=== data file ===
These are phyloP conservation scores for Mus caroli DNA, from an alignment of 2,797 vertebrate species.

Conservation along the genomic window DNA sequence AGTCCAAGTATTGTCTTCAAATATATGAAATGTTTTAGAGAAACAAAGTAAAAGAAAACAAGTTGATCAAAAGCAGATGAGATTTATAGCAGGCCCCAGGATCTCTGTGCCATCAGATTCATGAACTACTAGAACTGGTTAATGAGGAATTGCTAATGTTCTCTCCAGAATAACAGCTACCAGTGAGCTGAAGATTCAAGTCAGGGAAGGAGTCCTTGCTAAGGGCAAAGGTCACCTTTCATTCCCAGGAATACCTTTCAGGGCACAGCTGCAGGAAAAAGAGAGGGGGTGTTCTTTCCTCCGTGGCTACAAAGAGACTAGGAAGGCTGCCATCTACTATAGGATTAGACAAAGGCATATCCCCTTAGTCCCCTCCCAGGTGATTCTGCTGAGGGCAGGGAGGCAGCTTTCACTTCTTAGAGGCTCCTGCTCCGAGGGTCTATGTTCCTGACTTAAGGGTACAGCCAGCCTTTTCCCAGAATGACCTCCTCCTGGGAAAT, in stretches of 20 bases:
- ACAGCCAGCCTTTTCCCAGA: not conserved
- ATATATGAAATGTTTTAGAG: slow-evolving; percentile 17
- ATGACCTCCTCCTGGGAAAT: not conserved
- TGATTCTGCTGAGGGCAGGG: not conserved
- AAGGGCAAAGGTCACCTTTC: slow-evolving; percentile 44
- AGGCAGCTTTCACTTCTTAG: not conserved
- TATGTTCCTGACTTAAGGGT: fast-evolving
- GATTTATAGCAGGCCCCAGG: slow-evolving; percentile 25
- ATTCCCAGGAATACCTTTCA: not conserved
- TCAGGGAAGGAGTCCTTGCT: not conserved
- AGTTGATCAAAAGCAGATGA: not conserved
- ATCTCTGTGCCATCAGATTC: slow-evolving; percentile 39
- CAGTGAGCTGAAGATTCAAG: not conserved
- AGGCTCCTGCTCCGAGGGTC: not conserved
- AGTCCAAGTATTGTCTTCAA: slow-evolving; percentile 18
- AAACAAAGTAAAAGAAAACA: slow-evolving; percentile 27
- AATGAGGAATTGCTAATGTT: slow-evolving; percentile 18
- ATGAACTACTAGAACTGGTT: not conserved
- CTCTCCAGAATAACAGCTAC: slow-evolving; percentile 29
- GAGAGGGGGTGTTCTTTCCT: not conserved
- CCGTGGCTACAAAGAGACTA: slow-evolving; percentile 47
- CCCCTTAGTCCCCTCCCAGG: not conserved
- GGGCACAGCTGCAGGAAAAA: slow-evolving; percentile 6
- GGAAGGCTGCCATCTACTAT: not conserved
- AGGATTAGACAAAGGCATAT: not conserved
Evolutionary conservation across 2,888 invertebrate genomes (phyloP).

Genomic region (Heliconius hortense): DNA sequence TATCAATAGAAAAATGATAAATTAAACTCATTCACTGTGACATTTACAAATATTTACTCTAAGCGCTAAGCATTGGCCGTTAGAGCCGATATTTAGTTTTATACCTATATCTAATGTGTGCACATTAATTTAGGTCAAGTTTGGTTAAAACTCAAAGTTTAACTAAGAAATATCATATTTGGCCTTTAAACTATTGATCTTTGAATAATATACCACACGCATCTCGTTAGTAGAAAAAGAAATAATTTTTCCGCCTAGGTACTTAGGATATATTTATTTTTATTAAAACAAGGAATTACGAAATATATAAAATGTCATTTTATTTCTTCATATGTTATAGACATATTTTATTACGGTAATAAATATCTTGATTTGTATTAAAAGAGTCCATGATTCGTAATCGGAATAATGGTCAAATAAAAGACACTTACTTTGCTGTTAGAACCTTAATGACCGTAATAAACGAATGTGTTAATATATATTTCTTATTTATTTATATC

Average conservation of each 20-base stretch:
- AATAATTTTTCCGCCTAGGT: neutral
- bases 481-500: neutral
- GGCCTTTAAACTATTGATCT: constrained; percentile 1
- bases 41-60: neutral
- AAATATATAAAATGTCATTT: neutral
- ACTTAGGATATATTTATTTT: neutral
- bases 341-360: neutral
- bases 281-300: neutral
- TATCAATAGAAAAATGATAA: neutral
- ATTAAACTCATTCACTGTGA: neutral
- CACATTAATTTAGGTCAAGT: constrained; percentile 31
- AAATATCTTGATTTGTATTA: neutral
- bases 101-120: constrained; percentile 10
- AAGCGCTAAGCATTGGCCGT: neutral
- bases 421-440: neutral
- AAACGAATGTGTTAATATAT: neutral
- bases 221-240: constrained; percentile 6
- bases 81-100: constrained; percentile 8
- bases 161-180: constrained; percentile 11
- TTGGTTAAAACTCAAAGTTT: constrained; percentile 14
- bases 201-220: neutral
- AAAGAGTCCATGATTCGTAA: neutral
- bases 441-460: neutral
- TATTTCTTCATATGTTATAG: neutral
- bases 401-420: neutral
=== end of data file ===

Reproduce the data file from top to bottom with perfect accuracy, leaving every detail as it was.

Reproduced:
These are phyloP conservation scores for Mus caroli DNA, from an alignment of 2,797 vertebrate species.

Conservation along the genomic window DNA sequence AGTCCAAGTATTGTCTTCAAATATATGAAATGTTTTAGAGAAACAAAGTAAAAGAAAACAAGTTGATCAAAAGCAGATGAGATTTATAGCAGGCCCCAGGATCTCTGTGCCATCAGATTCATGAACTACTAGAACTGGTTAATGAGGAATTGCTAATGTTCTCTCCAGAATAACAGCTACCAGTGAGCTGAAGATTCAAGTCAGGGAAGGAGTCCTTGCTAAGGGCAAAGGTCACCTTTCATTCCCAGGAATACCTTTCAGGGCACAGCTGCAGGAAAAAGAGAGGGGGTGTTCTTTCCTCCGTGGCTACAAAGAGACTAGGAAGGCTGCCATCTACTATAGGATTAGACAAAGGCATATCCCCTTAGTCCCCTCCCAGGTGATTCTGCTGAGGGCAGGGAGGCAGCTTTCACTTCTTAGAGGCTCCTGCTCCGAGGGTCTATGTTCCTGACTTAAGGGTACAGCCAGCCTTTTCCCAGAATGACCTCCTCCTGGGAAAT, in stretches of 20 bases:
- ACAGCCAGCCTTTTCCCAGA: not conserved
- ATATATGAAATGTTTTAGAG: slow-evolving; percentile 17
- ATGACCTCCTCCTGGGAAAT: not conserved
- TGATTCTGCTGAGGGCAGGG: not conserved
- AAGGGCAAAGGTCACCTTTC: slow-evolving; percentile 44
- AGGCAGCTTTCACTTCTTAG: not conserved
- TATGTTCCTGACTTAAGGGT: fast-evolving
- GATTTATAGCAGGCCCCAGG: slow-evolving; percentile 25
- ATTCCCAGGAATACCTTTCA: not conserved
- TCAGGGAAGGAGTCCTTGCT: not conserved
- AGTTGATCAAAAGCAGATGA: not conserved
- ATCTCTGTGCCATCAGATTC: slow-evolving; percentile 39
- CAGTGAGCTGAAGATTCAAG: not conserved
- AGGCTCCTGCTCCGAGGGTC: not conserved
- AGTCCAAGTATTGTCTTCAA: slow-evolving; percentile 18
- AAACAAAGTAAAAGAAAACA: slow-evolving; percentile 27
- AATGAGGAATTGCTAATGTT: slow-evolving; percentile 18
- ATGAACTACTAGAACTGGTT: not conserved
- CTCTCCAGAATAACAGCTAC: slow-evolving; percentile 29
- GAGAGGGGGTGTTCTTTCCT: not conserved
- CCGTGGCTACAAAGAGACTA: slow-evolving; percentile 47
- CCCCTTAGTCCCCTCCCAGG: not conserved
- GGGCACAGCTGCAGGAAAAA: slow-evolving; percentile 6
- GGAAGGCTGCCATCTACTAT: not conserved
- AGGATTAGACAAAGGCATAT: not conserved
Evolutionary conservation across 2,888 invertebrate genomes (phyloP).

Genomic region (Heliconius hortense): DNA sequence TATCAATAGAAAAATGATAAATTAAACTCATTCACTGTGACATTTACAAATATTTACTCTAAGCGCTAAGCATTGGCCGTTAGAGCCGATATTTAGTTTTATACCTATATCTAATGTGTGCACATTAATTTAGGTCAAGTTTGGTTAAAACTCAAAGTTTAACTAAGAAATATCATATTTGGCCTTTAAACTATTGATCTTTGAATAATATACCACACGCATCTCGTTAGTAGAAAAAGAAATAATTTTTCCGCCTAGGTACTTAGGATATATTTATTTTTATTAAAACAAGGAATTACGAAATATATAAAATGTCATTTTATTTCTTCATATGTTATAGACATATTTTATTACGGTAATAAATATCTTGATTTGTATTAAAAGAGTCCATGATTCGTAATCGGAATAATGGTCAAATAAAAGACACTTACTTTGCTGTTAGAACCTTAATGACCGTAATAAACGAATGTGTTAATATATATTTCTTATTTATTTATATC

Average conservation of each 20-base stretch:
- AATAATTTTTCCGCCTAGGT: neutral
- bases 481-500: neutral
- GGCCTTTAAACTATTGATCT: constrained; percentile 1
- bases 41-60: neutral
- AAATATATAAAATGTCATTT: neutral
- ACTTAGGATATATTTATTTT: neutral
- bases 341-360: neutral
- bases 281-300: neutral
- TATCAATAGAAAAATGATAA: neutral
- ATTAAACTCATTCACTGTGA: neutral
- CACATTAATTTAGGTCAAGT: constrained; percentile 31
- AAATATCTTGATTTGTATTA: neutral
- bases 101-120: constrained; percentile 10
- AAGCGCTAAGCATTGGCCGT: neutral
- bases 421-440: neutral
- AAACGAATGTGTTAATATAT: neutral
- bases 221-240: constrained; percentile 6
- bases 81-100: constrained; percentile 8
- bases 161-180: constrained; percentile 11
- TTGGTTAAAACTCAAAGTTT: constrained; percentile 14
- bases 201-220: neutral
- AAAGAGTCCATGATTCGTAA: neutral
- bases 441-460: neutral
- TATTTCTTCATATGTTATAG: neutral
- bases 401-420: neutral